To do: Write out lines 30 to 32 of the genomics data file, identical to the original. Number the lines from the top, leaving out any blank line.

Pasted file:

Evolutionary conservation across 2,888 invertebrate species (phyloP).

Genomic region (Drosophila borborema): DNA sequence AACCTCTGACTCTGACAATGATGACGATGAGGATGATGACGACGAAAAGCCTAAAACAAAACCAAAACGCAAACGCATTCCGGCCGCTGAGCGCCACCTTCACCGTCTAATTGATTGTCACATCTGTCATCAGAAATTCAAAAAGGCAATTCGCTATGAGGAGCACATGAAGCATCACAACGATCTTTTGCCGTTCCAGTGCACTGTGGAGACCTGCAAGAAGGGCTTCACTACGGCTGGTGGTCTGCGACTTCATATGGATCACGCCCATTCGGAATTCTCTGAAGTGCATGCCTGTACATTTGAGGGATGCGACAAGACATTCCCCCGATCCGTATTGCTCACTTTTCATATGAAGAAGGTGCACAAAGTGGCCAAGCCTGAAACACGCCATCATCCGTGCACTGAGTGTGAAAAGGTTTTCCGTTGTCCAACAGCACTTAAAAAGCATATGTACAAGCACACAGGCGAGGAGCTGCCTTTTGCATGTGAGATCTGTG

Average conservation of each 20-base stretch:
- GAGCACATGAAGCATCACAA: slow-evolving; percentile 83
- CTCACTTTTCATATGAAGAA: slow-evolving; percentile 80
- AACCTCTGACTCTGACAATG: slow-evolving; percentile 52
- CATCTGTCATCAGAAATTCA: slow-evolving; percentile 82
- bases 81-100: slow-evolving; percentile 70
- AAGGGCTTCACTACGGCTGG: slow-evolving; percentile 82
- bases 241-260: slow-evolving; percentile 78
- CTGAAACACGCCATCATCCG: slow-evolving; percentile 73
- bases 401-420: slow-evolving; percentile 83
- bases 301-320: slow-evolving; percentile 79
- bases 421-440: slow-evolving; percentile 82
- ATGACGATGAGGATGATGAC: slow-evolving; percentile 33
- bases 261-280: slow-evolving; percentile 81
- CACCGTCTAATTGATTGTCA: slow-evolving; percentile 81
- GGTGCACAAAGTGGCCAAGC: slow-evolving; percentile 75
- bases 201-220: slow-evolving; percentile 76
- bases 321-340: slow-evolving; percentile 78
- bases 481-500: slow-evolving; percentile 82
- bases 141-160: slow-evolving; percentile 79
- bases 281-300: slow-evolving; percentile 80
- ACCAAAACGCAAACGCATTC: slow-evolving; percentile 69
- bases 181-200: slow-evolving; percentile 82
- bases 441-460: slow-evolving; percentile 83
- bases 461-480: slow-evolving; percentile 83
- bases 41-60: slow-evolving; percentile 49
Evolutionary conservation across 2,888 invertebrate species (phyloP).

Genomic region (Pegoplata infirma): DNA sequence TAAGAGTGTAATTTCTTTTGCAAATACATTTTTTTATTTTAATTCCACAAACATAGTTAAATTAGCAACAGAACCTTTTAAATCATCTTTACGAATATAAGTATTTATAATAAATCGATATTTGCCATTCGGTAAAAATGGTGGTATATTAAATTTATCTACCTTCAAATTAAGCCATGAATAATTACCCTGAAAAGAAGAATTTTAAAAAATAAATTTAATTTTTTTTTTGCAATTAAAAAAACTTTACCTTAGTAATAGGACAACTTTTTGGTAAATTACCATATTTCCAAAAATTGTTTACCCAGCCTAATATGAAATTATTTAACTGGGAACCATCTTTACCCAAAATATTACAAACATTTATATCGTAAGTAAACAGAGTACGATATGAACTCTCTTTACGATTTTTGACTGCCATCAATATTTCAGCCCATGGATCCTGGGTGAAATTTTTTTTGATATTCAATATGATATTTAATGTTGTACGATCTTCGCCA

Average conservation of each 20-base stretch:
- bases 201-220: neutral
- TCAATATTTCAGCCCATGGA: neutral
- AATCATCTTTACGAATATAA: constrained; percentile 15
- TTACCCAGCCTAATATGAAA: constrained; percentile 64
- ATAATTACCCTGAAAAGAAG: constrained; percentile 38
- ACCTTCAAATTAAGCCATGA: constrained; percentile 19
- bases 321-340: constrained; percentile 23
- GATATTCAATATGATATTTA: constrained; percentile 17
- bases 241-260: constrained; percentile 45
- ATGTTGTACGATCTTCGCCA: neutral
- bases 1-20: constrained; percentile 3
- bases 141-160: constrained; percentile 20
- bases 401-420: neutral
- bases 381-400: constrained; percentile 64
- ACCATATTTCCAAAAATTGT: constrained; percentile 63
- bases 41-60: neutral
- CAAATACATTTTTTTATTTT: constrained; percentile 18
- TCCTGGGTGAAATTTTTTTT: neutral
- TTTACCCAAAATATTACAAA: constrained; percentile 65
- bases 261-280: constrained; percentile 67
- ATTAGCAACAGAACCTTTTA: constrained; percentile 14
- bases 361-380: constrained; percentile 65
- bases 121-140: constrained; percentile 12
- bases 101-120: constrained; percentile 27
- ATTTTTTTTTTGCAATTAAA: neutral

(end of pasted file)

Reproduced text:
Genomic region (Pegoplata infirma): DNA sequence TAAGAGTGTAATTTCTTTTGCAAATACATTTTTTTATTTTAATTCCACAAACATAGTTAAATTAGCAACAGAACCTTTTAAATCATCTTTACGAATATAAGTATTTATAATAAATCGATATTTGCCATTCGGTAAAAATGGTGGTATATTAAATTTATCTACCTTCAAATTAAGCCATGAATAATTACCCTGAAAAGAAGAATTTTAAAAAATAAATTTAATTTTTTTTTTGCAATTAAAAAAACTTTACCTTAGTAATAGGACAACTTTTTGGTAAATTACCATATTTCCAAAAATTGTTTACCCAGCCTAATATGAAATTATTTAACTGGGAACCATCTTTACCCAAAATATTACAAACATTTATATCGTAAGTAAACAGAGTACGATATGAACTCTCTTTACGATTTTTGACTGCCATCAATATTTCAGCCCATGGATCCTGGGTGAAATTTTTTTTGATATTCAATATGATATTTAATGTTGTACGATCTTCGCCA

Average conservation of each 20-base stretch:
- bases 201-220: neutral